FUNDING STRATEGIES FOR PROJECTS

Funding the Fun: Moving ideas to reality. This section offers information on funding sources and searchable sites, other programs and projects that provide support, and examples of innovative projects to help get your creative juices flowing. If you want your program or project listed or know of a good one to add, let us know.

butterflyLOCAL FUNDING STRATEGIES

There are often funding opportunities that are unique to the area that you work in.  Local USDA Resource Conservation Districts often have funding that will support youth projects.  Contact your local office to find out about opportunities.  Find out general information on USDA Resource Conservation Districts. The Federal Highway Administration provides funding through State Department of Transportation Agencies for funds that support Safe Routes to Schools.  For general information, visit the Safe Routes to School website.  Local funding availability and process for projects differs by state.  Local businesses, foundations, and government are also possible funding sources.  The following provides information on how to go about finding out more information on your local funding sources.

moneyReach out to Corporations and Businesses
Ask if any of your members work for companies that have gift-giving programs and might be interested in underwriting your project. Many companies have such programs and especially enjoy giving to educational purposes.  Ask your contact to participate as much as possible in the grant-request process, as companies tend to be more generous towards the requests of their own employees. Depending on his or her interest level, a contact can do as much as approaching the company in a face-to-face meeting or as little as co-signing a letter you have drafted. Even doing as little as stapling their business card to the letter may increase your chances of success.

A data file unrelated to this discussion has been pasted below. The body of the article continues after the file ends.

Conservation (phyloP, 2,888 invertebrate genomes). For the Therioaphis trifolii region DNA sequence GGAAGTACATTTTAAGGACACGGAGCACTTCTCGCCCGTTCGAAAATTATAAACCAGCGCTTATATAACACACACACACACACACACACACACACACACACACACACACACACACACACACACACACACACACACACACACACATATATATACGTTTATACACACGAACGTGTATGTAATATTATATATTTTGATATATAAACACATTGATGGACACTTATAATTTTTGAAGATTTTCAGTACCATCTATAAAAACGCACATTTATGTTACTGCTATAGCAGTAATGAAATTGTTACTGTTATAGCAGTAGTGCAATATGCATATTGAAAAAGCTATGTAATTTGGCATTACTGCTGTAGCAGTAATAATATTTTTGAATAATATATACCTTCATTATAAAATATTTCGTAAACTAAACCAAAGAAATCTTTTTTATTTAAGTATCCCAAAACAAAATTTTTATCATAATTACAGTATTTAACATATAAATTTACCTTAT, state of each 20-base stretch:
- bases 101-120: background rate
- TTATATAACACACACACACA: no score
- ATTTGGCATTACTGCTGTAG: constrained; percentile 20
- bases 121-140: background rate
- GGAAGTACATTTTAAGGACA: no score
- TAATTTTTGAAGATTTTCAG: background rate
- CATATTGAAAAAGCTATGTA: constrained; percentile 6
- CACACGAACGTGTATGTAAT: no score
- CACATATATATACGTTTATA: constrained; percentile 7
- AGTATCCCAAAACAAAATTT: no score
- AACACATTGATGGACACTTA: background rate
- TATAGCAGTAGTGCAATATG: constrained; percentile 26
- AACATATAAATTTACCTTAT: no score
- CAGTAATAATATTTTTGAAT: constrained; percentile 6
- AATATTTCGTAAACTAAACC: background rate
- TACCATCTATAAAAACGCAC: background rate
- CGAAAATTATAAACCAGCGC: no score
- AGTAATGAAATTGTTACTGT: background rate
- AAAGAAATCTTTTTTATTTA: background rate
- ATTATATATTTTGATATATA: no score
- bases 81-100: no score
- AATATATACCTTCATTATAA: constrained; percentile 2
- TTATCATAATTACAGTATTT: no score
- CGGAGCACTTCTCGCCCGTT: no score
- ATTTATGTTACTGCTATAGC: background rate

Don’t forget local businesses, even if they don’t employ anyone involved in your school. Local businesses may have had previous contact with your school, and possibly the owners’ children (or even the owners themselves) have attended the school. Target several local businesses, call ahead to find out when the owner/manager will be there, and send one or two people to make a personal visit. Keep in mind that small businesses are just that: small. They don’t have the kind of money that large corporations do, so it is better to ask for only modest sums, such as funds for a specific, small component of the project.

Additional Tips
Finding funding for your project is a process. Depending on your circumstances, it may be a very short one or a very long one. There are two final tips to remember:

Be creative in expressing your appreciation to donors. Invite them to any important project activities, and try to involve the children in making thank-you notes, a big plaque, a progress scrapbook with photos, a photo calendar, or a piece of art that can be given to donors. People love to get things made by the children, and the children will learn a small lesson in gratitude. Giving your supporters something that they will like to look at frequently or display in their office may help to build a lasting relationship between their company and your project/organization.